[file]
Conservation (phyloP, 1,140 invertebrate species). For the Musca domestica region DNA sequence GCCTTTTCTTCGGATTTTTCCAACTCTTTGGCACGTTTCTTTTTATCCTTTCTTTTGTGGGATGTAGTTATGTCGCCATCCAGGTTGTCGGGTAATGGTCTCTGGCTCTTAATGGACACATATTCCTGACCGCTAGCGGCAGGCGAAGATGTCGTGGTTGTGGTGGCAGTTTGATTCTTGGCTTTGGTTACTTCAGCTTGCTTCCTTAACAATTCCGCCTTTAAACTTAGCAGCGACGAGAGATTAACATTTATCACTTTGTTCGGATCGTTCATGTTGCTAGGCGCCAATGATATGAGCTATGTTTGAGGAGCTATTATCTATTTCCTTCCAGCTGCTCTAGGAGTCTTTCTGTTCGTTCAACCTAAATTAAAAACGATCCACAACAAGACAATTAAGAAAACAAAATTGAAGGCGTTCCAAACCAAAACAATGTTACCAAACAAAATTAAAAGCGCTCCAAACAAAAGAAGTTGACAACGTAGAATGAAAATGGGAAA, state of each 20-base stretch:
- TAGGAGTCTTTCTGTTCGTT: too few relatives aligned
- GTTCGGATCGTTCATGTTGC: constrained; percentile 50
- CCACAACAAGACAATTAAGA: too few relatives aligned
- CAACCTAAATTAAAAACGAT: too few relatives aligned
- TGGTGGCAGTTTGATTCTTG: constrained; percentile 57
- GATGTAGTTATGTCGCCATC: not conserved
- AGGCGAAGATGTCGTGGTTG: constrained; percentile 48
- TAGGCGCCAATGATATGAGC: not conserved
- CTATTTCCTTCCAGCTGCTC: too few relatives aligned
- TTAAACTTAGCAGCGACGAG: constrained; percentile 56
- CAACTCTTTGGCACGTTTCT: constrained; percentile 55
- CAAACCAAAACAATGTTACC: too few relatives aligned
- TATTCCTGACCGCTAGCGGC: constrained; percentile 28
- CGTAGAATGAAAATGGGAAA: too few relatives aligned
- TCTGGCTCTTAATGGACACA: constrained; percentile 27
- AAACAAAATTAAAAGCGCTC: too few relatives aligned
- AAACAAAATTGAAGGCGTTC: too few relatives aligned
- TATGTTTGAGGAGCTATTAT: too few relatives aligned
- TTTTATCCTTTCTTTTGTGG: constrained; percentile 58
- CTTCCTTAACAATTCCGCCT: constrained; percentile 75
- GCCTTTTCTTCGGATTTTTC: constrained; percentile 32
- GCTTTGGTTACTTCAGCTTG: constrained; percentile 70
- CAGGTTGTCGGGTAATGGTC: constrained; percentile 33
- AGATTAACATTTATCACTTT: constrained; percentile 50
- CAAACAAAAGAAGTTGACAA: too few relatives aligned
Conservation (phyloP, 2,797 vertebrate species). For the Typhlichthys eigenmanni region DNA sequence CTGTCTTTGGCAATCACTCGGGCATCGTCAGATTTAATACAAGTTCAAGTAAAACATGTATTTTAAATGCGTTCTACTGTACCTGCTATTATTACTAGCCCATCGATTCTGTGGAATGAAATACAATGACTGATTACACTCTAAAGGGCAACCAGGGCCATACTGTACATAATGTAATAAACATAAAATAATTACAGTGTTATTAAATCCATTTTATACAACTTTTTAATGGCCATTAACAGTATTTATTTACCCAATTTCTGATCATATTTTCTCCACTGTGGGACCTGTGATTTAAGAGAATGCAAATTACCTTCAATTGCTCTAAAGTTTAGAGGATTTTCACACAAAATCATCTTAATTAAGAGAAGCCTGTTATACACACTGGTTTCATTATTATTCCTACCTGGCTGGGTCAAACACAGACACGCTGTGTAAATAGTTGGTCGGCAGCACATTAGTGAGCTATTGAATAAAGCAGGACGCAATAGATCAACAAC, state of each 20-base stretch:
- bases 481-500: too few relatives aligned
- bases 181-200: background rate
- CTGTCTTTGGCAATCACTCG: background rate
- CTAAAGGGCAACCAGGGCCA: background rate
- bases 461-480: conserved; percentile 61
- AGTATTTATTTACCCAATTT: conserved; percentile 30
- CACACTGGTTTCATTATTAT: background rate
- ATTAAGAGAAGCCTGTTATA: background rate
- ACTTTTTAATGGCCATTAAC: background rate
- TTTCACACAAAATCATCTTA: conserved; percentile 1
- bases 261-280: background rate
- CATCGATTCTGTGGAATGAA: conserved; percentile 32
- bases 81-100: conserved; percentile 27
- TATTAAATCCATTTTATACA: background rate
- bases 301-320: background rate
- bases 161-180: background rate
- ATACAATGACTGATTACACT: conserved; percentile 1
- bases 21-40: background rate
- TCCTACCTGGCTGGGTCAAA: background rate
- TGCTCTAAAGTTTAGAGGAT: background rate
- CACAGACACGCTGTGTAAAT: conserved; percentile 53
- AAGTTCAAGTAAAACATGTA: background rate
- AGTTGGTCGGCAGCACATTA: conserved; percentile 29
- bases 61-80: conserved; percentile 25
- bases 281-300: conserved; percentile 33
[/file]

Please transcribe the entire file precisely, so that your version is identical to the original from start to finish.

Conservation (phyloP, 1,140 invertebrate species). For the Musca domestica region DNA sequence GCCTTTTCTTCGGATTTTTCCAACTCTTTGGCACGTTTCTTTTTATCCTTTCTTTTGTGGGATGTAGTTATGTCGCCATCCAGGTTGTCGGGTAATGGTCTCTGGCTCTTAATGGACACATATTCCTGACCGCTAGCGGCAGGCGAAGATGTCGTGGTTGTGGTGGCAGTTTGATTCTTGGCTTTGGTTACTTCAGCTTGCTTCCTTAACAATTCCGCCTTTAAACTTAGCAGCGACGAGAGATTAACATTTATCACTTTGTTCGGATCGTTCATGTTGCTAGGCGCCAATGATATGAGCTATGTTTGAGGAGCTATTATCTATTTCCTTCCAGCTGCTCTAGGAGTCTTTCTGTTCGTTCAACCTAAATTAAAAACGATCCACAACAAGACAATTAAGAAAACAAAATTGAAGGCGTTCCAAACCAAAACAATGTTACCAAACAAAATTAAAAGCGCTCCAAACAAAAGAAGTTGACAACGTAGAATGAAAATGGGAAA, state of each 20-base stretch:
- TAGGAGTCTTTCTGTTCGTT: too few relatives aligned
- GTTCGGATCGTTCATGTTGC: constrained; percentile 50
- CCACAACAAGACAATTAAGA: too few relatives aligned
- CAACCTAAATTAAAAACGAT: too few relatives aligned
- TGGTGGCAGTTTGATTCTTG: constrained; percentile 57
- GATGTAGTTATGTCGCCATC: not conserved
- AGGCGAAGATGTCGTGGTTG: constrained; percentile 48
- TAGGCGCCAATGATATGAGC: not conserved
- CTATTTCCTTCCAGCTGCTC: too few relatives aligned
- TTAAACTTAGCAGCGACGAG: constrained; percentile 56
- CAACTCTTTGGCACGTTTCT: constrained; percentile 55
- CAAACCAAAACAATGTTACC: too few relatives aligned
- TATTCCTGACCGCTAGCGGC: constrained; percentile 28
- CGTAGAATGAAAATGGGAAA: too few relatives aligned
- TCTGGCTCTTAATGGACACA: constrained; percentile 27
- AAACAAAATTAAAAGCGCTC: too few relatives aligned
- AAACAAAATTGAAGGCGTTC: too few relatives aligned
- TATGTTTGAGGAGCTATTAT: too few relatives aligned
- TTTTATCCTTTCTTTTGTGG: constrained; percentile 58
- CTTCCTTAACAATTCCGCCT: constrained; percentile 75
- GCCTTTTCTTCGGATTTTTC: constrained; percentile 32
- GCTTTGGTTACTTCAGCTTG: constrained; percentile 70
- CAGGTTGTCGGGTAATGGTC: constrained; percentile 33
- AGATTAACATTTATCACTTT: constrained; percentile 50
- CAAACAAAAGAAGTTGACAA: too few relatives aligned
Conservation (phyloP, 2,797 vertebrate species). For the Typhlichthys eigenmanni region DNA sequence CTGTCTTTGGCAATCACTCGGGCATCGTCAGATTTAATACAAGTTCAAGTAAAACATGTATTTTAAATGCGTTCTACTGTACCTGCTATTATTACTAGCCCATCGATTCTGTGGAATGAAATACAATGACTGATTACACTCTAAAGGGCAACCAGGGCCATACTGTACATAATGTAATAAACATAAAATAATTACAGTGTTATTAAATCCATTTTATACAACTTTTTAATGGCCATTAACAGTATTTATTTACCCAATTTCTGATCATATTTTCTCCACTGTGGGACCTGTGATTTAAGAGAATGCAAATTACCTTCAATTGCTCTAAAGTTTAGAGGATTTTCACACAAAATCATCTTAATTAAGAGAAGCCTGTTATACACACTGGTTTCATTATTATTCCTACCTGGCTGGGTCAAACACAGACACGCTGTGTAAATAGTTGGTCGGCAGCACATTAGTGAGCTATTGAATAAAGCAGGACGCAATAGATCAACAAC, state of each 20-base stretch:
- bases 481-500: too few relatives aligned
- bases 181-200: background rate
- CTGTCTTTGGCAATCACTCG: background rate
- CTAAAGGGCAACCAGGGCCA: background rate
- bases 461-480: conserved; percentile 61
- AGTATTTATTTACCCAATTT: conserved; percentile 30
- CACACTGGTTTCATTATTAT: background rate
- ATTAAGAGAAGCCTGTTATA: background rate
- ACTTTTTAATGGCCATTAAC: background rate
- TTTCACACAAAATCATCTTA: conserved; percentile 1
- bases 261-280: background rate
- CATCGATTCTGTGGAATGAA: conserved; percentile 32
- bases 81-100: conserved; percentile 27
- TATTAAATCCATTTTATACA: background rate
- bases 301-320: background rate
- bases 161-180: background rate
- ATACAATGACTGATTACACT: conserved; percentile 1
- bases 21-40: background rate
- TCCTACCTGGCTGGGTCAAA: background rate
- TGCTCTAAAGTTTAGAGGAT: background rate
- CACAGACACGCTGTGTAAAT: conserved; percentile 53
- AAGTTCAAGTAAAACATGTA: background rate
- AGTTGGTCGGCAGCACATTA: conserved; percentile 29
- bases 61-80: conserved; percentile 25
- bases 281-300: conserved; percentile 33